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The Plain English Attorney

Follow The Money

I’m seeing more attorneys these days at least reference a revocable living trust when speaking with their clients if they are asked about estate planning options. However, it is still the norm if clients call up a law office and ask to get a Will done that attorneys will just go through the process of gathering enough information to do a Will-based estate plan. This means the client’s estate is going to end up in probate with costs of between four and ten percent, which also means there is a very good chance that the family will contact the lawyer who drafted the Will afterward to handle that lucrative probate work.

Revocable Living Trusts

So why aren’t attorneys talking that much about revocable living trusts? It’s actually two potential reasons. One, they don’t really know and understand it because it’s not what they do every day like I do. I am a planning attorney, and I do a lot of estate planning for my clients in addition to being a Certified Medicaid Planner™. This is the work that I do in and out, all day long. If an attorney is mainly handling divorces and they are asked by clients to do their estate plan, they think “I can make a little extra money on the side for the firm if I just do simple documents like Wills.”

Reasons Why

These attorneys won’t get into the more complicated area of working with revocable living trusts, avoiding probate, and asset protection without a lot of additional research and training. It would be unethical for them to try those types of legal planning without the right knowledge. And the simple fact is that they don’t have the time to devote to that because it takes away from their primary source of revenue, which is the divorce work.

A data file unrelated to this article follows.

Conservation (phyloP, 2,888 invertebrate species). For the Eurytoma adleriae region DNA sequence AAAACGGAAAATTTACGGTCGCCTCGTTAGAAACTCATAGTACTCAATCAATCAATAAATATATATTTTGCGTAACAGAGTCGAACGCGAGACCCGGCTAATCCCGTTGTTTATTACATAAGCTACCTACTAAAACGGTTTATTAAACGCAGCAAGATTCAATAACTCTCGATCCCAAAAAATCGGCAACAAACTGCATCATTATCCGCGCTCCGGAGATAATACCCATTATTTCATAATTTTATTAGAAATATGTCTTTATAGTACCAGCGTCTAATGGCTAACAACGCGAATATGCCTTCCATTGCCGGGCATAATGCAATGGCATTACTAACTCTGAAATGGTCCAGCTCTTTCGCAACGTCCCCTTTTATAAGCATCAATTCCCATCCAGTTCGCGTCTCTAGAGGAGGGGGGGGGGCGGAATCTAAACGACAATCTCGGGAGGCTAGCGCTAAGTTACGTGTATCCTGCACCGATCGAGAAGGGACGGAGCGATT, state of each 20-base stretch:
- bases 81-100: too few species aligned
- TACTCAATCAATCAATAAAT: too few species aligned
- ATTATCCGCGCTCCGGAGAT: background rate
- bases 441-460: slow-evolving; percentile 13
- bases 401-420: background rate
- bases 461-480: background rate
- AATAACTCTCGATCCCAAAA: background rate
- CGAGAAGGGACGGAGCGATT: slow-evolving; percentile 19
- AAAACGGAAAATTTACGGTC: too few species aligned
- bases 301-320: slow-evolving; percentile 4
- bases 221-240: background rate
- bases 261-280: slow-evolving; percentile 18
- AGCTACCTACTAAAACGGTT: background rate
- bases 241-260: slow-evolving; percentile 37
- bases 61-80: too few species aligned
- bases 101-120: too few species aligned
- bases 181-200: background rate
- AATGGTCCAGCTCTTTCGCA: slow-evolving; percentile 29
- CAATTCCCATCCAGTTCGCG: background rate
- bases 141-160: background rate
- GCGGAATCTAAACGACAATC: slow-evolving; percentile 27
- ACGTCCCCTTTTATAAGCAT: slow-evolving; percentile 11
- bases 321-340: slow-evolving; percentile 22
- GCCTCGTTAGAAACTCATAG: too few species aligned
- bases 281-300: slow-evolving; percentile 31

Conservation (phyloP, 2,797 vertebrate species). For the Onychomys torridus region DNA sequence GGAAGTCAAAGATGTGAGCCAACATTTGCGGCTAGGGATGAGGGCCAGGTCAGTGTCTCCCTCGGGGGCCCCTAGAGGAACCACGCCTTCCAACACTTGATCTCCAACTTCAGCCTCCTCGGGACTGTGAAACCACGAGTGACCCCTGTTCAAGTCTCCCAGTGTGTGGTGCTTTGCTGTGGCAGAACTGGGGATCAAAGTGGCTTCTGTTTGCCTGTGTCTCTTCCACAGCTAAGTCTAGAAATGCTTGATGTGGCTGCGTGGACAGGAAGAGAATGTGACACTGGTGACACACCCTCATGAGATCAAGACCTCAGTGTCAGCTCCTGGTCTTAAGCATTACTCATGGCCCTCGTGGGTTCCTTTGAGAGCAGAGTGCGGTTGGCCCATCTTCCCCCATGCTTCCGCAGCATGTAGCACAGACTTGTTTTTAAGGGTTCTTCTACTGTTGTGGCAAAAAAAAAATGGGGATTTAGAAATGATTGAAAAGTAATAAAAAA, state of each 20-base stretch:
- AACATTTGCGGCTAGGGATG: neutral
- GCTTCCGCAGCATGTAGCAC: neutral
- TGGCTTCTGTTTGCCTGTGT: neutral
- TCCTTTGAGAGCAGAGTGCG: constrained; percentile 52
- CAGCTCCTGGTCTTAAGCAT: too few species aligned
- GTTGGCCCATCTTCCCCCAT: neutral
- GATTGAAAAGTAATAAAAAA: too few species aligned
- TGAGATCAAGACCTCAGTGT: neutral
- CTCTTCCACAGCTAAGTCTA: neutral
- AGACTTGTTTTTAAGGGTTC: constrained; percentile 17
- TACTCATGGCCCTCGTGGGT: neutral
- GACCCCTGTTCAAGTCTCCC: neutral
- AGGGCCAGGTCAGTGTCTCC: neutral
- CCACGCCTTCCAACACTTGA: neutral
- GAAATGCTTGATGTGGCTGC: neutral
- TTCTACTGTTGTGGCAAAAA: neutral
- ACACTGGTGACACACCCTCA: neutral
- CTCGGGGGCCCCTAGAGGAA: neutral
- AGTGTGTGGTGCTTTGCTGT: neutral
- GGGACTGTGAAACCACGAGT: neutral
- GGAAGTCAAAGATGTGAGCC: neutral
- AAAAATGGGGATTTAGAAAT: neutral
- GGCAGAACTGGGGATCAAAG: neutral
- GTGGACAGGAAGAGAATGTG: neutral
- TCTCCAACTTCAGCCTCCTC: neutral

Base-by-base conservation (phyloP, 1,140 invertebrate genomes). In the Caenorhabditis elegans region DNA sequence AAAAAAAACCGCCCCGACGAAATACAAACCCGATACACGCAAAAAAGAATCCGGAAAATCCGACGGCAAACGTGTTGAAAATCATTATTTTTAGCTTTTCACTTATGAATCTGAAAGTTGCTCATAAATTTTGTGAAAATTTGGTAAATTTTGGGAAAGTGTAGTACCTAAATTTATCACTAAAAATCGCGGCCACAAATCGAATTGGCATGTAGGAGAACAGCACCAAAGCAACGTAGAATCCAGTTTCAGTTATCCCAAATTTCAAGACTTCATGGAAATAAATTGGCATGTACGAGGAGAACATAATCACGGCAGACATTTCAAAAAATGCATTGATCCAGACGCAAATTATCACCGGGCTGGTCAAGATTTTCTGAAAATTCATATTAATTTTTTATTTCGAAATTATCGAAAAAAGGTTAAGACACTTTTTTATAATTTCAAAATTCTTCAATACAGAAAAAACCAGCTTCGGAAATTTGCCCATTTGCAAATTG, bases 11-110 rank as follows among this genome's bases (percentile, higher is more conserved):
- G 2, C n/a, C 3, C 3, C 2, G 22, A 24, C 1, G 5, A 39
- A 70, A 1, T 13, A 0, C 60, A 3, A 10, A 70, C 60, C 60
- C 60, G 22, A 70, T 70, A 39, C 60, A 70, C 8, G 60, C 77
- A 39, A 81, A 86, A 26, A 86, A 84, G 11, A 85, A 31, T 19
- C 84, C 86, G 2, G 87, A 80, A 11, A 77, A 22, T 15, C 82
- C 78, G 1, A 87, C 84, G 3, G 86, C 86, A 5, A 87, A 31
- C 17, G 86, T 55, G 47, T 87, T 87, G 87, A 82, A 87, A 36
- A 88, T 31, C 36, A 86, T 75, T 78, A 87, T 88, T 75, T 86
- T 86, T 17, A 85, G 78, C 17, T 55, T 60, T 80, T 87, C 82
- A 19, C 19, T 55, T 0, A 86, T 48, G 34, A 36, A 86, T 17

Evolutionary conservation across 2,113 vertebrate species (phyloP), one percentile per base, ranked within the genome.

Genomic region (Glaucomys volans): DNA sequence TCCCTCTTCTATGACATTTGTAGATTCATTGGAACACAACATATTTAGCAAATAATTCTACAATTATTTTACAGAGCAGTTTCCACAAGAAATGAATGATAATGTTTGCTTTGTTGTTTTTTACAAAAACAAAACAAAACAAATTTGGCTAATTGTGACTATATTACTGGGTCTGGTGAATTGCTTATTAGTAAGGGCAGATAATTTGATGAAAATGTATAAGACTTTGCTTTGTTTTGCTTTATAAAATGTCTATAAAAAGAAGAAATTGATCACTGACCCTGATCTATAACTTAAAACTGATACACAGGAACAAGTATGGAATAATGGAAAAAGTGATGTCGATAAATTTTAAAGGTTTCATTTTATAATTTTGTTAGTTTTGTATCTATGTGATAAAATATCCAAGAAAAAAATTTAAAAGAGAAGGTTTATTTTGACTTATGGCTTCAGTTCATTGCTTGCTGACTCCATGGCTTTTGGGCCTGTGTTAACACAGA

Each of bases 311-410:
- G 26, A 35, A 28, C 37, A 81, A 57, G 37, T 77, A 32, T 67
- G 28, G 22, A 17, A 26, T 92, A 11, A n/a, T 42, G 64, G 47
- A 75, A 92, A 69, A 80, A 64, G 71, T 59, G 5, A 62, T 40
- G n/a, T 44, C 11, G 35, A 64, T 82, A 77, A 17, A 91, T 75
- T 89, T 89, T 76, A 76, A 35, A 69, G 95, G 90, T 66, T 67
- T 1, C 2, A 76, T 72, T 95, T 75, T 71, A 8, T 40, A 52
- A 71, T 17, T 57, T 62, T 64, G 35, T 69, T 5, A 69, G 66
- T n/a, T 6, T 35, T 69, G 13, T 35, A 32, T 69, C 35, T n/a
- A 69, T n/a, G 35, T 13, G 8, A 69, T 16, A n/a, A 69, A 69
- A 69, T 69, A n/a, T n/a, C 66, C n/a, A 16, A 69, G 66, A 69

The second reason is that actual estate attorneys who handle a lot of probate work make the vast majority of their money is when estates end up in probate. If that’s the case, then why counsel clients to take actions that will avoid providing the attorney with that future revenue? In their minds, the attorney is thinking that talking with their clients about revocable living trusts would be telling their clients “Here’s how you can avoid having your estate pay me a lot of money in the future.”

Ethics

Except it is the right and ethical thing to do in the best interests of the client. That’s why I make sure that my clients understand the options through my 70-page, Plain English book Estate Planning Basics, and that’s why we have it as required reading before we meet with clients in their Estate Strategy Session. We also now have an audiobook and “read along” video versions of Estate Planning Basics available to provide this knowledge in different formats for people who prefer to learn through different types of media.

Putting together just the right estate plan can seem pretty intimidating with a lot of research involved if you don’t want to just “follow the crowd” to the probate office. However, just this basic information in an hour or so read can tell you what a lot of other attorneys can’t or won’t.

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